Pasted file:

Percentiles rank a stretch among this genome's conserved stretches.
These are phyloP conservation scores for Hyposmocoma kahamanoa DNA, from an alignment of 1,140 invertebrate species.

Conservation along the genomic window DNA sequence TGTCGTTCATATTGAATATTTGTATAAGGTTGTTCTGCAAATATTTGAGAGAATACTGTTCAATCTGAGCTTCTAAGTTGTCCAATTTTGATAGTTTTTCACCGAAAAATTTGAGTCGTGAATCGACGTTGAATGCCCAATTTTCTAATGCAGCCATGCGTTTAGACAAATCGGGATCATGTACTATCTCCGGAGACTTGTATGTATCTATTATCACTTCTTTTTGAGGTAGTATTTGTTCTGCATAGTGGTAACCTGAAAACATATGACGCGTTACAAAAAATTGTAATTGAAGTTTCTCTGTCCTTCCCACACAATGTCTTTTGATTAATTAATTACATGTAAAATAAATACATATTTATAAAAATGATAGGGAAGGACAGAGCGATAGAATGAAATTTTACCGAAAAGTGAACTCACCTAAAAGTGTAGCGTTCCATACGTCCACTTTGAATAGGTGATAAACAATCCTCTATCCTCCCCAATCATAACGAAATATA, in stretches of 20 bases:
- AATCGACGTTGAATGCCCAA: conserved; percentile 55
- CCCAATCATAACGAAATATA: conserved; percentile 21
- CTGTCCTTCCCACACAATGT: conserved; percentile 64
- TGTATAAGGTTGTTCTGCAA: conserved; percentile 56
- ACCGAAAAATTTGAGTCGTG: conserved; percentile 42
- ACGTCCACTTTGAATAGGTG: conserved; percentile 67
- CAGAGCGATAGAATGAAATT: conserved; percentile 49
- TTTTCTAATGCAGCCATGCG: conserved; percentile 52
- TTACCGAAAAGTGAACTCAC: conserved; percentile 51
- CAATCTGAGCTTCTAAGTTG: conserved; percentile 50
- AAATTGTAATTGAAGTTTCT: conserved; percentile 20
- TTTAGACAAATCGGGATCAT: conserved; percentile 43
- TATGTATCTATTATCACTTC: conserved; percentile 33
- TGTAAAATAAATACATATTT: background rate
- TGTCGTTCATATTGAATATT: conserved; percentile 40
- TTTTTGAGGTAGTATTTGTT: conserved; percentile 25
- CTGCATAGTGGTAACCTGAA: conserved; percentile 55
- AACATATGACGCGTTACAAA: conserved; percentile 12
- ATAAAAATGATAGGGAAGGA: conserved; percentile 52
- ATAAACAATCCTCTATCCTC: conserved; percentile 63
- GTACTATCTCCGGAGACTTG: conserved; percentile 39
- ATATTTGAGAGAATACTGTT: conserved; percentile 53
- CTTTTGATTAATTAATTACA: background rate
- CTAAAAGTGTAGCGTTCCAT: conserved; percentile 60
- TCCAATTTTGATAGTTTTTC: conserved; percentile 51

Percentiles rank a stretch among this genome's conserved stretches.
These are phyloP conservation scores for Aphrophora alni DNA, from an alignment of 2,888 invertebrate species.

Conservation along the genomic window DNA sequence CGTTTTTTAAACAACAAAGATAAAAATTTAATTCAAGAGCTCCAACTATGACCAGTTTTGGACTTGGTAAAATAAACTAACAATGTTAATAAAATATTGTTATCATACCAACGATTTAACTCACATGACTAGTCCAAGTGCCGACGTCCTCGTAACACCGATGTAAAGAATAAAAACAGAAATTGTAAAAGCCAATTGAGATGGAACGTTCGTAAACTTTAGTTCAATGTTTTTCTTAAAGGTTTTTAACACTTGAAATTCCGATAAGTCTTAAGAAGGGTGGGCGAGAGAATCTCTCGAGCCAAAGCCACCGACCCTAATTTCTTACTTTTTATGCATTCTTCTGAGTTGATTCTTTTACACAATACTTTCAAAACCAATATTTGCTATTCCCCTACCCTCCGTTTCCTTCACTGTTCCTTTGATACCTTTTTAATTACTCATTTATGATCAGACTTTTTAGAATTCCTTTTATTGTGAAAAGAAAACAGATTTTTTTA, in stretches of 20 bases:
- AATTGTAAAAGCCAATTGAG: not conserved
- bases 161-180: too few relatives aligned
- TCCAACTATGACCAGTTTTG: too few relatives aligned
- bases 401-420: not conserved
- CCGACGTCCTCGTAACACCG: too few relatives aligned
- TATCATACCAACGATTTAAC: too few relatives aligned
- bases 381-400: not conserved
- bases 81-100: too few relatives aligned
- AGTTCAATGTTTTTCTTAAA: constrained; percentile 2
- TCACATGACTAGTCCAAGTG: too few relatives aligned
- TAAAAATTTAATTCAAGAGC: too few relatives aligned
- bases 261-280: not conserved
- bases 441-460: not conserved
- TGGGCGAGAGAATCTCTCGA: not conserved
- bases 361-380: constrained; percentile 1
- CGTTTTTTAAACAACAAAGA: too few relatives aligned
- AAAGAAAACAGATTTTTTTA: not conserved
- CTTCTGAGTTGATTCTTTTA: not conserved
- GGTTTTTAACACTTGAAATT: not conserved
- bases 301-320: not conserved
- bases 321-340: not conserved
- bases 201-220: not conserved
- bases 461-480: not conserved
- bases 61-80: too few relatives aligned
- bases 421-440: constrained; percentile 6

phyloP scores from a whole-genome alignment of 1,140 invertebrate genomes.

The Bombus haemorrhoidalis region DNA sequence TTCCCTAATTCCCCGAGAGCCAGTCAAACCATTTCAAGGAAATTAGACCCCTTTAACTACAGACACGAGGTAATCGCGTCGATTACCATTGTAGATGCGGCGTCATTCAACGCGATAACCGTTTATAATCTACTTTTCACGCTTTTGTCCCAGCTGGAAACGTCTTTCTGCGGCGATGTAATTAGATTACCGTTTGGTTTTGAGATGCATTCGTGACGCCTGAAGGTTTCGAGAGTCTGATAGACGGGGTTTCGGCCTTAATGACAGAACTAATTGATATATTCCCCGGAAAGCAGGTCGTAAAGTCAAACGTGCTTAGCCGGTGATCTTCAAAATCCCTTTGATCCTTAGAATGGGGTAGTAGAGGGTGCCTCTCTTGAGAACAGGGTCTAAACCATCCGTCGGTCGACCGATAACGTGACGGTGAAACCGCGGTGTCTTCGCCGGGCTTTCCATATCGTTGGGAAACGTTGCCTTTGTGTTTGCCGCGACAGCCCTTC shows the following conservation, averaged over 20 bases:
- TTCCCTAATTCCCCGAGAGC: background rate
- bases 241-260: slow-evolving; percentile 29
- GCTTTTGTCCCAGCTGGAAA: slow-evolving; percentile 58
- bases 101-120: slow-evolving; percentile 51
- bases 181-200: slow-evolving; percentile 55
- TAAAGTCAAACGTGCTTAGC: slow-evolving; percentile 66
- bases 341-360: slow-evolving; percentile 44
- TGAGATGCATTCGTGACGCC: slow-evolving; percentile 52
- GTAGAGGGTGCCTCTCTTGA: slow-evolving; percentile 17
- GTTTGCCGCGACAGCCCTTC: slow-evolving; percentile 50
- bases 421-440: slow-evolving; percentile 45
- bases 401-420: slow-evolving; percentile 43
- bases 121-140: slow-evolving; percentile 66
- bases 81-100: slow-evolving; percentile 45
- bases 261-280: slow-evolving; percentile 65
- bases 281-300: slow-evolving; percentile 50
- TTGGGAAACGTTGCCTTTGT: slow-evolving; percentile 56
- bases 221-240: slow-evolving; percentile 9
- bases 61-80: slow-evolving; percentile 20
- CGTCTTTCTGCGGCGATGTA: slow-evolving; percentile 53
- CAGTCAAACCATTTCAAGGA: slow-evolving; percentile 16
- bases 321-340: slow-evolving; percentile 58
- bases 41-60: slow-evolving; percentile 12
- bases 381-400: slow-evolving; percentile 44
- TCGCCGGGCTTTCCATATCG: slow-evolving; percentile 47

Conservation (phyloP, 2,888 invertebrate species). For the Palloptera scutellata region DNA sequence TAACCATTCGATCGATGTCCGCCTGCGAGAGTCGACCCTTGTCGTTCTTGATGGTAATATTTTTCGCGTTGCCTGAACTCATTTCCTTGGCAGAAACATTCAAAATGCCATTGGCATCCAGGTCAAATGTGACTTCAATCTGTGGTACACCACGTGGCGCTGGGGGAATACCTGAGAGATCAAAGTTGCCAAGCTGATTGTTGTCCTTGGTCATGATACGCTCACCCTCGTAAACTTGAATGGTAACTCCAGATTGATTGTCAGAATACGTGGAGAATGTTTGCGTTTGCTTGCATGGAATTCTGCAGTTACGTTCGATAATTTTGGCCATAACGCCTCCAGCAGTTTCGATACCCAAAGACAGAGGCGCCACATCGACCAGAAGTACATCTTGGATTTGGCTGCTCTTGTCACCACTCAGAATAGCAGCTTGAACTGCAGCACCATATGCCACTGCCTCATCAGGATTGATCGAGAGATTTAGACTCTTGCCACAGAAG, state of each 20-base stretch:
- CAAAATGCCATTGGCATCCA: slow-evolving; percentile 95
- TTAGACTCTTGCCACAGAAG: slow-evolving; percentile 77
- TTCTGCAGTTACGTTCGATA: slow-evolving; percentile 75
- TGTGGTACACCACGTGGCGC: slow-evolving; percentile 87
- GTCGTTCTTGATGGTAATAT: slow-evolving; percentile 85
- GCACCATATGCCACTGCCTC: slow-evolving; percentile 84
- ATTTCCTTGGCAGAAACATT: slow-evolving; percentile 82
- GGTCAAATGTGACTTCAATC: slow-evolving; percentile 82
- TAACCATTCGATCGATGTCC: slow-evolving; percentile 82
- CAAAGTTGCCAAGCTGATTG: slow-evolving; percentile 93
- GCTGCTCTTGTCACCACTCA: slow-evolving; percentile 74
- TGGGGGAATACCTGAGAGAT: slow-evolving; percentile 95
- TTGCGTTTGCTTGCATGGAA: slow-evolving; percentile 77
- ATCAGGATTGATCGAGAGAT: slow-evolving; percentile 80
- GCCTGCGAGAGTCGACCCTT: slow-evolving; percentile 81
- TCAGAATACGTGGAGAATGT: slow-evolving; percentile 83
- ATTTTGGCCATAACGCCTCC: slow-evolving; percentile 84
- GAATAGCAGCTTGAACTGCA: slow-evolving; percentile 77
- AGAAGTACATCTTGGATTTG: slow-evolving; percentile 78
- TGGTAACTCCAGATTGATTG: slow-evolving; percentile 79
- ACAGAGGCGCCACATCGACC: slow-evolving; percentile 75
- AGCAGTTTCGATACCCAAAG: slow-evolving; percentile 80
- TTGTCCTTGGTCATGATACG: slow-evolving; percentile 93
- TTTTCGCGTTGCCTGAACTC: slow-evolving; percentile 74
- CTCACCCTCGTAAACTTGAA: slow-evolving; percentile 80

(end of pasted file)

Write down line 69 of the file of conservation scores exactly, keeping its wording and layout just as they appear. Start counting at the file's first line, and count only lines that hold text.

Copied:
- bases 421-440: slow-evolving; percentile 45